The Palazzo Barbarano also hosts exhibitions about Palladio and its influence on architecture and other architects. In 2008, for example, there was a large exhibition 500 years after the birth of Palladio.

Museum Palladio in Palazzo Barbarano big size
Museum Palladio Palazzo Barbarano interior Vicenza
Museum Palladio in Palazzo Barbarano big size
Museum Palladio interior Palazzo Barbarano Vicenza

Many merchants in Vicenza have become rich through the silk trade. Without the proceeds from this trade, Palladio would not have received orders for the palazzi. As a reminder of this trade, a mulberry tree can be seen in the courtyard. Silkworms use the leaves of this tree as food.

Palazzo Barbarano courtyard with mulberry tree         Loggia
Palazzo Barbarano courtyard with mulberry tree Museum Palladio Vicenza

Photo: DS-FL

The painter Carl Laubin shows in two works that Palladio is strongly influenced by classical architecture, but also that Palladio was an important source of inspiration for architects after him, especially in England and the US.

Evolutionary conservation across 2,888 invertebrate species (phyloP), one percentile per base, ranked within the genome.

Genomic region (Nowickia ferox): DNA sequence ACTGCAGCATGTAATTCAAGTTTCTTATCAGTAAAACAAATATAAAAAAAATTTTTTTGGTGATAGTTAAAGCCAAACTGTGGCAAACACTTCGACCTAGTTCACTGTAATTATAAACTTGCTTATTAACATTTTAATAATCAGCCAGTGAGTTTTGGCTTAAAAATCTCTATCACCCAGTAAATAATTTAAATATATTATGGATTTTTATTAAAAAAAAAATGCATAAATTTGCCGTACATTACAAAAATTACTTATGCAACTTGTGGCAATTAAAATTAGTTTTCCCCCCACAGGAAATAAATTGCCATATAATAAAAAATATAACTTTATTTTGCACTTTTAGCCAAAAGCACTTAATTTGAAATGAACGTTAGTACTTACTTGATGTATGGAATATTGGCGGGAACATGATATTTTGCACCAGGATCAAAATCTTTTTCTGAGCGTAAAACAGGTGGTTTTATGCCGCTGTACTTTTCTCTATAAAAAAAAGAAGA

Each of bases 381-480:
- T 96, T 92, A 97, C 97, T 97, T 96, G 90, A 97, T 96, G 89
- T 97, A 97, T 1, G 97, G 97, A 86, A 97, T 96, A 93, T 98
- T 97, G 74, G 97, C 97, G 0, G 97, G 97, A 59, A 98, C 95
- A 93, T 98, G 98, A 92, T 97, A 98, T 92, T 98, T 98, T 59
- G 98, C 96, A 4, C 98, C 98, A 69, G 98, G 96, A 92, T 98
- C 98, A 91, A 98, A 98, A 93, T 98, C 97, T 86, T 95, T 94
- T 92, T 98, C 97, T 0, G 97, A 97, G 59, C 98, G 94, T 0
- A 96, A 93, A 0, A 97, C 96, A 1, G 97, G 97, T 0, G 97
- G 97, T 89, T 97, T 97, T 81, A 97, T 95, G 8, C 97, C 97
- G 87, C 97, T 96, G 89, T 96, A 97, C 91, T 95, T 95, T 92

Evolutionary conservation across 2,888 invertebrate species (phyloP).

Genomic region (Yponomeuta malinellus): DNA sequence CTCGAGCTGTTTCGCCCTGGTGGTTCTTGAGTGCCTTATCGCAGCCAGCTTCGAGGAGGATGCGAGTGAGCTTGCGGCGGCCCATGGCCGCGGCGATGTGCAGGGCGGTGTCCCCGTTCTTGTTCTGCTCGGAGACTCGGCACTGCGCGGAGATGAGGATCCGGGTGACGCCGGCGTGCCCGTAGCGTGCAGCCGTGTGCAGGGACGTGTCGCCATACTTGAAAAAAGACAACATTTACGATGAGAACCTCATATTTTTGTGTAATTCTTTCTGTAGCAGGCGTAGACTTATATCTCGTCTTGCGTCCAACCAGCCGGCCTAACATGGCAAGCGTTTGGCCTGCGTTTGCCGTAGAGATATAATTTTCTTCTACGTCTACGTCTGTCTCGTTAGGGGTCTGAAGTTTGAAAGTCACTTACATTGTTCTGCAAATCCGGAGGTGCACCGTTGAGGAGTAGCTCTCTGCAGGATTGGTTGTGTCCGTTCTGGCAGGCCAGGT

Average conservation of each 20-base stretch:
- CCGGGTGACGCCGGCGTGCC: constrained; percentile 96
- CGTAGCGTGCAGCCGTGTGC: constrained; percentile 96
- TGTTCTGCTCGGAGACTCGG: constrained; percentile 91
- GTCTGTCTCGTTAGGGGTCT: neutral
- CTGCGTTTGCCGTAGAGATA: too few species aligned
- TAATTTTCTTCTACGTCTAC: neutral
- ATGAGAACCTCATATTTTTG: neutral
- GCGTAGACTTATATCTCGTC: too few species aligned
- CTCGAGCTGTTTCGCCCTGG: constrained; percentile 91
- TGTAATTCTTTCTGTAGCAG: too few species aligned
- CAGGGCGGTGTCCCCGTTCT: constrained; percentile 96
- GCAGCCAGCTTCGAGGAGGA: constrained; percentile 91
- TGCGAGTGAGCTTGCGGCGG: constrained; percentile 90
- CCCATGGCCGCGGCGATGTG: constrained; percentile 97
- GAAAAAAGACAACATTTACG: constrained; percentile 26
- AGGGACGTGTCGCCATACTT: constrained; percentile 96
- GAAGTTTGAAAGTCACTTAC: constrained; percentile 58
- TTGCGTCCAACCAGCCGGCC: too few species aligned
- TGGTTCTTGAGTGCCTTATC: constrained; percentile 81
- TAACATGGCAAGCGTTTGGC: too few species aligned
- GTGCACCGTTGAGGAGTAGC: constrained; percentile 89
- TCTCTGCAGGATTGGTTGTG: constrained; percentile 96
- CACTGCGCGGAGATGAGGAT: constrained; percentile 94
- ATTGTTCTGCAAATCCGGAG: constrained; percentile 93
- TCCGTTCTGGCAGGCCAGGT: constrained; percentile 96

Photo: Federico Giardina

We head west through the central street that was named after Palladio: the Corso Andrea Palladio. We take a right turn into the Corso A. Fogazarro, the location of the Palazzo Valmarana.

Photo: David Nicholls

We subsequently move back to the main street to arrive at the Piazza del Castello which has the Palazzo Porto-Breganze.

The palazzo Valmarana is different than all of Palladio’s previous works. It is often regarded as a mannerist work. This view brings up the non-classical elements as an argument for mannerism. The danger of this view is that it ranks Palladio among a style that does not suit him.

Photos: Ray Streeter

Photos: David Nicholls

G.A. Fasolo  ‘Family Valmarana’